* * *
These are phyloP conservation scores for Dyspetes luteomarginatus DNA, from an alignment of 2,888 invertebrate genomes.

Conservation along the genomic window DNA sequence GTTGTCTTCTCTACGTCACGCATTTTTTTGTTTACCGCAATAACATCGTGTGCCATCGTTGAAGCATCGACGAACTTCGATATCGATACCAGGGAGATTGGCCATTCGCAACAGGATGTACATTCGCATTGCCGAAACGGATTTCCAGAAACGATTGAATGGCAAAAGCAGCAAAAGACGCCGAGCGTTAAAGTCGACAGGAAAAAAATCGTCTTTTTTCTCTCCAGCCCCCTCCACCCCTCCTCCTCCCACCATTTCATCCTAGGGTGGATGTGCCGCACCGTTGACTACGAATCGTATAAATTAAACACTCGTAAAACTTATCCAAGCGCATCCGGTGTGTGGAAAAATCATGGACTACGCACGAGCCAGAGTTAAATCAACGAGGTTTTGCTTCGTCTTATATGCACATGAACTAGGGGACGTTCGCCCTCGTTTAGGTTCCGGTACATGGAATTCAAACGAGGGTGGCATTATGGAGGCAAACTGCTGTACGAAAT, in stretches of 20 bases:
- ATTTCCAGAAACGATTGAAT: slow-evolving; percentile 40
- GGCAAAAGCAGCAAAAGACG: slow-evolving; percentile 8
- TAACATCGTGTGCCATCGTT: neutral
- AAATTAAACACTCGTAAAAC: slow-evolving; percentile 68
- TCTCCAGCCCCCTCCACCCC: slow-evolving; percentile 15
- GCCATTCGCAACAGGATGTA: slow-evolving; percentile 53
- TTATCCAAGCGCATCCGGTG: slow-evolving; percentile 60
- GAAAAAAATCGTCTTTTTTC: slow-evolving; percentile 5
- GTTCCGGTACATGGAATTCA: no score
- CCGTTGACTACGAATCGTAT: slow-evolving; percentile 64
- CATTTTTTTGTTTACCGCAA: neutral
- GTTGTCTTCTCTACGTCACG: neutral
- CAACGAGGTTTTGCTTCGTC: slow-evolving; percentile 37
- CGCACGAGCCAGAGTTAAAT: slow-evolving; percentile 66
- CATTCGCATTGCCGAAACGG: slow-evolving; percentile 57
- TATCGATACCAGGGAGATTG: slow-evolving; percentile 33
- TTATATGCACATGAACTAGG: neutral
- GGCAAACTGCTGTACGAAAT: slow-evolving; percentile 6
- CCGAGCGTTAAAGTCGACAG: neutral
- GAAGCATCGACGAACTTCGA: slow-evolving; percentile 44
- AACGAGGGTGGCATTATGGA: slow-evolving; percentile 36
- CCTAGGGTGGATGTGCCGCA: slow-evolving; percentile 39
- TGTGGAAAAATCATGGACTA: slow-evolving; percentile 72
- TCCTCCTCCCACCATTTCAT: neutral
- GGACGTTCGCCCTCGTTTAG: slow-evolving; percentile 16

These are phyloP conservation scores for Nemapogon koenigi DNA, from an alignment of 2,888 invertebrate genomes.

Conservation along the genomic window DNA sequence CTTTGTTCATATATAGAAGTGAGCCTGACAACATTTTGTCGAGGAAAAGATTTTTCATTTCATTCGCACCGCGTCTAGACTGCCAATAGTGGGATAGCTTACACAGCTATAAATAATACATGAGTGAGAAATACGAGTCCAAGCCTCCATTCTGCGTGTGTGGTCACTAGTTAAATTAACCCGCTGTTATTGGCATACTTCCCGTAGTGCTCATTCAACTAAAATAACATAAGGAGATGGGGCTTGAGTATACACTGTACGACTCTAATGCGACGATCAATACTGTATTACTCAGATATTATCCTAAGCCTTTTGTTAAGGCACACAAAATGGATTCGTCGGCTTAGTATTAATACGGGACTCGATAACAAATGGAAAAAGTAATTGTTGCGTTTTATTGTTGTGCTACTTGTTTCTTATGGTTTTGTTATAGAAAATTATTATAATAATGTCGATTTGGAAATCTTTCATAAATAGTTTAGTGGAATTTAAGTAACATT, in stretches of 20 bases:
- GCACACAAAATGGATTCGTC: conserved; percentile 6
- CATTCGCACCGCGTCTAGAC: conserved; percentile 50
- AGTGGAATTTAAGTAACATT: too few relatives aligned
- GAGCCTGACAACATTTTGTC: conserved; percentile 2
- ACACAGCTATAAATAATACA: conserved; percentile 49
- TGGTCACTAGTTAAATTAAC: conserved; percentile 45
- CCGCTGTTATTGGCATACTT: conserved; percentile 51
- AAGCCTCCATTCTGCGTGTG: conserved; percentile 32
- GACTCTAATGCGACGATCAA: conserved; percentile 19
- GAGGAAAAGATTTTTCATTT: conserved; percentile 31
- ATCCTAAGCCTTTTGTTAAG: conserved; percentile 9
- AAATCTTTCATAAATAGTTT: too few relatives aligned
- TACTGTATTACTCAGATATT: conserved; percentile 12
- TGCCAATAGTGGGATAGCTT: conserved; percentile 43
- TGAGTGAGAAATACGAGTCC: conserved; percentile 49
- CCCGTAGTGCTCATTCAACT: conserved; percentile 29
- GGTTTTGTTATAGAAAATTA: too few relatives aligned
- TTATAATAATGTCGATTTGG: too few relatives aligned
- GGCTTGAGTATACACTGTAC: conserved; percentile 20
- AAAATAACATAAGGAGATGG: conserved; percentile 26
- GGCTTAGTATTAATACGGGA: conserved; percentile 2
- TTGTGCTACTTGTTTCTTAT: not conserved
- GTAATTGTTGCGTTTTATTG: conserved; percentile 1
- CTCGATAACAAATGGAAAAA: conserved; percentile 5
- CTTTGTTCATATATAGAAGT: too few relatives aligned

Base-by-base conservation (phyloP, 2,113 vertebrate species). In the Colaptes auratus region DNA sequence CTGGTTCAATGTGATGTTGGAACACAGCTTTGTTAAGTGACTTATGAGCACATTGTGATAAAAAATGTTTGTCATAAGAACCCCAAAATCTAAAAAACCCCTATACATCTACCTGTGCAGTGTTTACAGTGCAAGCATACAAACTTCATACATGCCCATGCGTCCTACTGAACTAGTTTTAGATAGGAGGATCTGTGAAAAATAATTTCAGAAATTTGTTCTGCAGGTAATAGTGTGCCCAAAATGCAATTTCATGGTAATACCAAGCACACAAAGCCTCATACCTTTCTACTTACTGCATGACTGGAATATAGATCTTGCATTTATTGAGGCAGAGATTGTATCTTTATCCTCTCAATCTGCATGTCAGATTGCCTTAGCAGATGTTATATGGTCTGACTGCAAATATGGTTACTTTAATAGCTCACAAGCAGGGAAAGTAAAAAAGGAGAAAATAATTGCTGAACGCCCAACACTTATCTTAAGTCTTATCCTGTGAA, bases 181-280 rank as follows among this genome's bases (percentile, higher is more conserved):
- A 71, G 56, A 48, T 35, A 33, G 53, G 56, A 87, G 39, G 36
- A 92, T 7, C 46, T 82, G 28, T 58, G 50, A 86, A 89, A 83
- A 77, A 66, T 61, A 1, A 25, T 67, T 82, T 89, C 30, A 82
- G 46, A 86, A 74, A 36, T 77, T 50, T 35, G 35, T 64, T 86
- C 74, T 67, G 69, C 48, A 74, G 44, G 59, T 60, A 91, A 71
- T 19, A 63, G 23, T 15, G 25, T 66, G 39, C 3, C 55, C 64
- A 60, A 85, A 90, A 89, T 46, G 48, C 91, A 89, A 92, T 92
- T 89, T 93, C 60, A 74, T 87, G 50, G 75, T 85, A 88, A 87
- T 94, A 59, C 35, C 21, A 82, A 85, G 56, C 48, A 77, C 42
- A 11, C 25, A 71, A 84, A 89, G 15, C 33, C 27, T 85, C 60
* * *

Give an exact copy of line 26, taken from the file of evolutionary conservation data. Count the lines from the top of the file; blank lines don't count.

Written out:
- TCCTCCTCCCACCATTTCAT: neutral